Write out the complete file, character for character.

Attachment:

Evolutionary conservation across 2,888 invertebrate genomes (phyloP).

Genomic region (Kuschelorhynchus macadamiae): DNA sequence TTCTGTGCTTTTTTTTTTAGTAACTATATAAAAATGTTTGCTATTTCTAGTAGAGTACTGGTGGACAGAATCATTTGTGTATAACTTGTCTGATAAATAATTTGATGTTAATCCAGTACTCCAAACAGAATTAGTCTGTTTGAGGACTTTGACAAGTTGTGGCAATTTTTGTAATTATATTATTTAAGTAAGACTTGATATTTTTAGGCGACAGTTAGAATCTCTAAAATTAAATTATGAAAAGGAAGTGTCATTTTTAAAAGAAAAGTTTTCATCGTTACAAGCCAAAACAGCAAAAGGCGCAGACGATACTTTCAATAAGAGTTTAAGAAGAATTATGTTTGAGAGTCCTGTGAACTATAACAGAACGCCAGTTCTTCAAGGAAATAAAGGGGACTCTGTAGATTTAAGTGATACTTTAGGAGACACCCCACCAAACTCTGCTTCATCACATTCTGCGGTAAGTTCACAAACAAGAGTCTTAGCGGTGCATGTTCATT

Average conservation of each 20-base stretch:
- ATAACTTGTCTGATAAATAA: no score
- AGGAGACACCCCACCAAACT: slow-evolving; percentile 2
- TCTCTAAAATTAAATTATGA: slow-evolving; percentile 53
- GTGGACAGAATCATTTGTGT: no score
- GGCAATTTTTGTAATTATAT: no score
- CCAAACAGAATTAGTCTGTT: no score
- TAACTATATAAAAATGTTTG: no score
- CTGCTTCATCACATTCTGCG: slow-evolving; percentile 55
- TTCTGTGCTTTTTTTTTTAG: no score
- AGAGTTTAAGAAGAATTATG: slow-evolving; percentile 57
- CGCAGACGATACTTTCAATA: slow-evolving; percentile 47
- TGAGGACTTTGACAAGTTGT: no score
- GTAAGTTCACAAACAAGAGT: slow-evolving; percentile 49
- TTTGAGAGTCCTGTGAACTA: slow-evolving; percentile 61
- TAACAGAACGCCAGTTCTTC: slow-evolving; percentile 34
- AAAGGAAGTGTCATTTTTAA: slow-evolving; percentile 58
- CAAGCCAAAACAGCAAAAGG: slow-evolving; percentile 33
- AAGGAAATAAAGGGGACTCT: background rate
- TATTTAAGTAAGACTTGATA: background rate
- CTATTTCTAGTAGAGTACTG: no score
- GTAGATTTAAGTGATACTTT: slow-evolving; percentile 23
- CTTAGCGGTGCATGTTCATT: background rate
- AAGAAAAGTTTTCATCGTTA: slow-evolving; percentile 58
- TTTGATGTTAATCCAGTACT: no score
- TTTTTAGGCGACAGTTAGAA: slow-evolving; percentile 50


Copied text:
Evolutionary conservation across 2,888 invertebrate genomes (phyloP).

Genomic region (Kuschelorhynchus macadamiae): DNA sequence TTCTGTGCTTTTTTTTTTAGTAACTATATAAAAATGTTTGCTATTTCTAGTAGAGTACTGGTGGACAGAATCATTTGTGTATAACTTGTCTGATAAATAATTTGATGTTAATCCAGTACTCCAAACAGAATTAGTCTGTTTGAGGACTTTGACAAGTTGTGGCAATTTTTGTAATTATATTATTTAAGTAAGACTTGATATTTTTAGGCGACAGTTAGAATCTCTAAAATTAAATTATGAAAAGGAAGTGTCATTTTTAAAAGAAAAGTTTTCATCGTTACAAGCCAAAACAGCAAAAGGCGCAGACGATACTTTCAATAAGAGTTTAAGAAGAATTATGTTTGAGAGTCCTGTGAACTATAACAGAACGCCAGTTCTTCAAGGAAATAAAGGGGACTCTGTAGATTTAAGTGATACTTTAGGAGACACCCCACCAAACTCTGCTTCATCACATTCTGCGGTAAGTTCACAAACAAGAGTCTTAGCGGTGCATGTTCATT

Average conservation of each 20-base stretch:
- ATAACTTGTCTGATAAATAA: no score
- AGGAGACACCCCACCAAACT: slow-evolving; percentile 2
- TCTCTAAAATTAAATTATGA: slow-evolving; percentile 53
- GTGGACAGAATCATTTGTGT: no score
- GGCAATTTTTGTAATTATAT: no score
- CCAAACAGAATTAGTCTGTT: no score
- TAACTATATAAAAATGTTTG: no score
- CTGCTTCATCACATTCTGCG: slow-evolving; percentile 55
- TTCTGTGCTTTTTTTTTTAG: no score
- AGAGTTTAAGAAGAATTATG: slow-evolving; percentile 57
- CGCAGACGATACTTTCAATA: slow-evolving; percentile 47
- TGAGGACTTTGACAAGTTGT: no score
- GTAAGTTCACAAACAAGAGT: slow-evolving; percentile 49
- TTTGAGAGTCCTGTGAACTA: slow-evolving; percentile 61
- TAACAGAACGCCAGTTCTTC: slow-evolving; percentile 34
- AAAGGAAGTGTCATTTTTAA: slow-evolving; percentile 58
- CAAGCCAAAACAGCAAAAGG: slow-evolving; percentile 33
- AAGGAAATAAAGGGGACTCT: background rate
- TATTTAAGTAAGACTTGATA: background rate
- CTATTTCTAGTAGAGTACTG: no score
- GTAGATTTAAGTGATACTTT: slow-evolving; percentile 23
- CTTAGCGGTGCATGTTCATT: background rate
- AAGAAAAGTTTTCATCGTTA: slow-evolving; percentile 58
- TTTGATGTTAATCCAGTACT: no score
- TTTTTAGGCGACAGTTAGAA: slow-evolving; percentile 50